CHARLES de Gaulle, the late president of France, believed that politics was too serious a business to be left to the politicians. Given what is going on in Malaysia right now, De Gaulle would be forgiven for his belief. Mahathir Mohamed, the former prime minister and charismatic architect of modern Malaysia, is an acutely unhappy man today.
Dear readers, I distinctly remember that it was Mahathir himself who had hand-picked the present prime minister and his long-term protégé Abdullah Badawi as his successor three years ago when he decided to call it a day after 22 years in power.
So it is indeed surprising that Mahathir has turned on his own appointee and loyal successor accusing him of corruption, nepotism and misrule.
The former prime minister, who is widely loved and respected across the Malaysian society for his immense contributions, is particularly upset over the Badawi government’s move to scrap several ambitious projects started by Mahathir.
He has accused the government of lacking ‘guts’ and of selling out Malaysian sovereignty over their recent decision to scrap Mahathir’s plan to build a bridge to neighbouring Singapore.
This week, Mahathir went on a major offensive against Badawi by seeking permission to speak at the meetings of the governing party, United Malays National Organisation (UMNO), which he once led and co-founded. Members of the UMNO, which dominates government and can make or break prime ministers, gave Mahathir a hero’s welcome as he arrived to speak at a divisional party meeting outside Kuala Lumpur yesterday.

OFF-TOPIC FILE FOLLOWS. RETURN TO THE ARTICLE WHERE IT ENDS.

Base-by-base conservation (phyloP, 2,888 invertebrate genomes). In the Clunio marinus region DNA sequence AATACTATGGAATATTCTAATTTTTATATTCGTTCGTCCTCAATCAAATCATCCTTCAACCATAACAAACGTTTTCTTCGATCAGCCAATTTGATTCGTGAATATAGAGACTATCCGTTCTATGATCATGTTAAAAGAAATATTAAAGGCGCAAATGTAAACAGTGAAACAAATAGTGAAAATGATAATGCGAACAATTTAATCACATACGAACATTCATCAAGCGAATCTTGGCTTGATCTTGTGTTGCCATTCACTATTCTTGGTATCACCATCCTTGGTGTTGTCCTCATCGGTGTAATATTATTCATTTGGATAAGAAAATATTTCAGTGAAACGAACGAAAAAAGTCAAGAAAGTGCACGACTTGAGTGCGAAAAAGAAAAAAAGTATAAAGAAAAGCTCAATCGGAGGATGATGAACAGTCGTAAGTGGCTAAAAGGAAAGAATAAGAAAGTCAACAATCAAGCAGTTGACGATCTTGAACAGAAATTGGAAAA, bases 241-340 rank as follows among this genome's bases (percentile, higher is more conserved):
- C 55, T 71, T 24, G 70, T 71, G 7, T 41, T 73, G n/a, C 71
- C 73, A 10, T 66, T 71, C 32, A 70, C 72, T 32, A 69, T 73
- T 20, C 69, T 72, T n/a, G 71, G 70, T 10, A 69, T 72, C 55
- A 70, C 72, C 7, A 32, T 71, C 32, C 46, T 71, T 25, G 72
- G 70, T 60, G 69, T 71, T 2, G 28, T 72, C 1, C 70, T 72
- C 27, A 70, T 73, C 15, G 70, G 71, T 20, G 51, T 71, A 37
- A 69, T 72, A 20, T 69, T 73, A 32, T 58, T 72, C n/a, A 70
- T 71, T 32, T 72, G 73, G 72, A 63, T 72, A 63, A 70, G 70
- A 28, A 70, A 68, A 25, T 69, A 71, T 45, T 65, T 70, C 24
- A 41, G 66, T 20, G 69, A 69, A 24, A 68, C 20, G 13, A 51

But Mahathir’s decision to take his criticisms into the heart of UMNO threatens to sow dissent and division within the ruling party at a time when Abdullah is gearing up for an early election, perhaps in the second half of next year.
There are no moves inside the party to dethrone Abdullah, but any grassroots support for Mahathir’s criticisms could pressure the prime minister to alter the course of fiscal policy and return to the Mahathir era of major state projects.
Dear readers, there may be some truth in Mahathir’s accusations against the prime minister he himself picked up. Also, there is some resentment in the governing party over the prime minister’s style of functioning. But just like many Malaysians, I have serious doubts if this is the right way for Mahathir to air his grievances against his own party and government.
Whatever his political or ideological differences with Badawi, Mahathir should sort them out by having a frank and friendly chat with the prime minister who still respects and adores him. Of course, anyone in a democracy is free to say and express what he or she wants. But the bitter war of words between the two most senior leaders of the country is not really good for the health of a democracy.
Malaysia is one of the few Muslim countries that have successfully embraced democracy and modernisation and in every walk of life. Besides, it is one of the most-developed and economically progressive countries in the world. No one should be allowed to undermine this success story.
*Mohammed A.R. Galadari is the owner of the Khaleej Times of the United Arab Emirates.